The historic, restored Curtiss-Wright Hangar at Jim Hamilton-L.B. Owens Airport is drawing crowds and rave reviews adjacent to downtown Columbia, South Carolina. A recent visit to the structure built during the Golden Age of Aviation revealed dozens of pilots, families, and children enjoying the grounds and the atmosphere at the Hunter-Gatherer Brewery, the hangar’s tenant, in the shadows of Williams-Brice Stadium, home to the University of South Carolina Gamecocks football team.
The hulking structure experienced decades of neglect. The vacant building beckoned to Scott Linaberry, a private pilot and a Piper Archer III owner, whenever he taxied by the hangar with its hundreds of glass windows, architectural brickwork, and massive sliding doors. “I always loved that building,” he said. Vines crept up the massive front doors, and bricks bowed and crumbled before the residential and commercial developer and his partners stepped in to rescue the aviation treasure.
Linaberry noted that by the end of 1929 when the first structure was erected, the Curtiss-Wright Flying Service was an aviation powerhouse with $10 million in assets and 350 airplanes in operation at 37 airports. Just before the stock market crash of the late 1920s, Columbia Mayor L.B. Owens, who Linaberry said was known as the “flying mayor,” convinced the county to purchase land for the hangar showcase. Georgia baseball great Ty Cobb led 5,000 aviation enthusiasts in an April 1930 christening ceremony that gave way to aircraft races that afternoon. The event was so popular that the crowd mushroomed to an estimated 15,000 to 20,000.
The airport flourished through the 1940s and 1950s, with Ford Trimotors delivering business people, residents, and college football fans ready to root for the USC football team just a few blocks west of the airport. Columbia’s main terminal building was located in the newly opened facility, and Delta Air Lines was the primary air carrier. In 1962, the city of Columbia transferred its ownership of Owens Field to Richland County, and the airfield’s wood-and-glass former centerpiece sat neglected for decades.
Linaberry organized a $1.5 million bridge loan, the city of Columbia kicked in $200,000, and Linaberry provided a lot of his own sweat, blood, and tears. To save money, he learned how to cut metal, pull electrical wiring, and paint. He taught himself how to operate a scissors lift, earth excavators, and other heavy machinery “just to keep the project on budget.” Linaberry filled six dumpsters with discarded asphalt, so he could plant grass to accommodate a vision of families and children frolicking at the airport.
One of the biggest challenges was how to install 1,644 energy-efficient window panes while adhering to strict rules from South Carolina’s State Historic Preservation Office. “We wanted energy efficient windows, but I didn’t want the sun reflecting from them and blinding pilots, myself included,” he noted. Several window samples were tested, discarded, retested, and finally approved after months of research.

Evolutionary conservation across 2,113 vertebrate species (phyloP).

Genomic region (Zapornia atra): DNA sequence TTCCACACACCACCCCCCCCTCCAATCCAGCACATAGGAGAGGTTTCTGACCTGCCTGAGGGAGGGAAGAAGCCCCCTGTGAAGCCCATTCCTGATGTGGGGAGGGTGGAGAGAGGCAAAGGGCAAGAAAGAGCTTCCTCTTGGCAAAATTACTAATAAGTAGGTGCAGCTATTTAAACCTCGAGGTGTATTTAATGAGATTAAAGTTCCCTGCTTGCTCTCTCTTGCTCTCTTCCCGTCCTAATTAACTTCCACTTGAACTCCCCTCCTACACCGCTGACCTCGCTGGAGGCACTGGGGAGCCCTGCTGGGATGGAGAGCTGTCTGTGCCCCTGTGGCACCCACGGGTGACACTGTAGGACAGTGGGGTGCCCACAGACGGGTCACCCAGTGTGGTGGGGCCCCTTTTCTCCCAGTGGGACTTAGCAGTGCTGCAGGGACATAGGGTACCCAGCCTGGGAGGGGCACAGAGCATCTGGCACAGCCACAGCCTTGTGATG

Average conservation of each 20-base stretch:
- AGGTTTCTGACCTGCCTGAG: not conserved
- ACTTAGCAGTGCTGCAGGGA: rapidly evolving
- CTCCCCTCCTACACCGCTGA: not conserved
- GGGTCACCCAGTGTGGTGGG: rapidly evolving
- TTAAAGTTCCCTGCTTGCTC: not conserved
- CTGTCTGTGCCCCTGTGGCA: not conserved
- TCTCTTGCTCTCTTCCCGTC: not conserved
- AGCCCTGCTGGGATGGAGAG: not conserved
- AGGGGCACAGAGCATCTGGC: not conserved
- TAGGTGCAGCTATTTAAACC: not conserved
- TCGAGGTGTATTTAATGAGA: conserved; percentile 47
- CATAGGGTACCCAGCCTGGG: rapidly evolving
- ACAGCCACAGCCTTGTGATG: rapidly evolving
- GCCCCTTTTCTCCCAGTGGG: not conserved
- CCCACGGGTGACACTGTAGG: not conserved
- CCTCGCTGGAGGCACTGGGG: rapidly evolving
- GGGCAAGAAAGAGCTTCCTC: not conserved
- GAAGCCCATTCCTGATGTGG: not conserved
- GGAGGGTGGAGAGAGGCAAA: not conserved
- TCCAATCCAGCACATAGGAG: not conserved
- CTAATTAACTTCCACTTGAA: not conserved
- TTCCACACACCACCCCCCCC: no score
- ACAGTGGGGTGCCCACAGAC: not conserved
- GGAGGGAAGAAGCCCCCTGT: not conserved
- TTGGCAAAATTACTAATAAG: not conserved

Throughout the project, historic preservation won out, though there were a few compromises to modernize the infrastructure. “I didn’t want to mess with the silhouette of the building for aesthetic reasons,” he explained. Landscaping, roof penetrations, and utility locations were chosen for minimal impact. “Nothing really interferes with what the building looked like, originally.”
As a pilot, Linaberry was sensitive to other issues that could affect flight safety including parking lot lights to ensure that they didn’t point toward the runway. He looked at the FAR/AIM and other sources for guidance. “You’d be surprised at how little information there is,” he added.
An outdoor patio and observation deck provided a good view of airplanes landing and taking off from the 5,011-foot-long Runway 13/31. Near the hangar’s massive sliding doors, a seating area with tables, booths, and a bar was a convenient place to watch aircraft in the pattern. Visitors ordered the Hunter-Gatherer Brewery’s fresh-baked margherita, pepperoni, or mushroom pizzas, for $10. A variety of salads were $7, and pilots who were not scheduled to fly quenched their thirst with one of the delicious beers brewed on-premises by Kevin Varner, who Linaberry met in college. When Linaberry made plans to restore the Curtiss-Wright Hangar to its former glory, Varner was the first person he thought of. “He was looking for a space, I was looking for a tenant, and it was a perfect fit.”
During the spring visit I sampled a delightful golden ale and an assertive India Pale Ale, which were both very popular with locals. Varner, who runs a brewery downtown, also brews an English-styled ESB, a dark brown porter, a black patent porter, and an extra-stout. “He’s a perfectionist,” said Linaberry. “If he brews a German pilsner, he only uses German hops. If he’s brewing an English Ale, he uses only English ingredients.” For pilots preparing for a flight, soft drinks are available; wine is on the menu for after-flying adventures.
Linaberry noted that the brewery was “slammed” the weekend that it opened in the historic hangar, with families and small children playing games of tag on the grass field surrounding it. “The Saturday after it opened almost brought tears to my eyes,” he said. “My whole intention was to provide a spark for aviation passion, and the community has come out in droves to support the project.”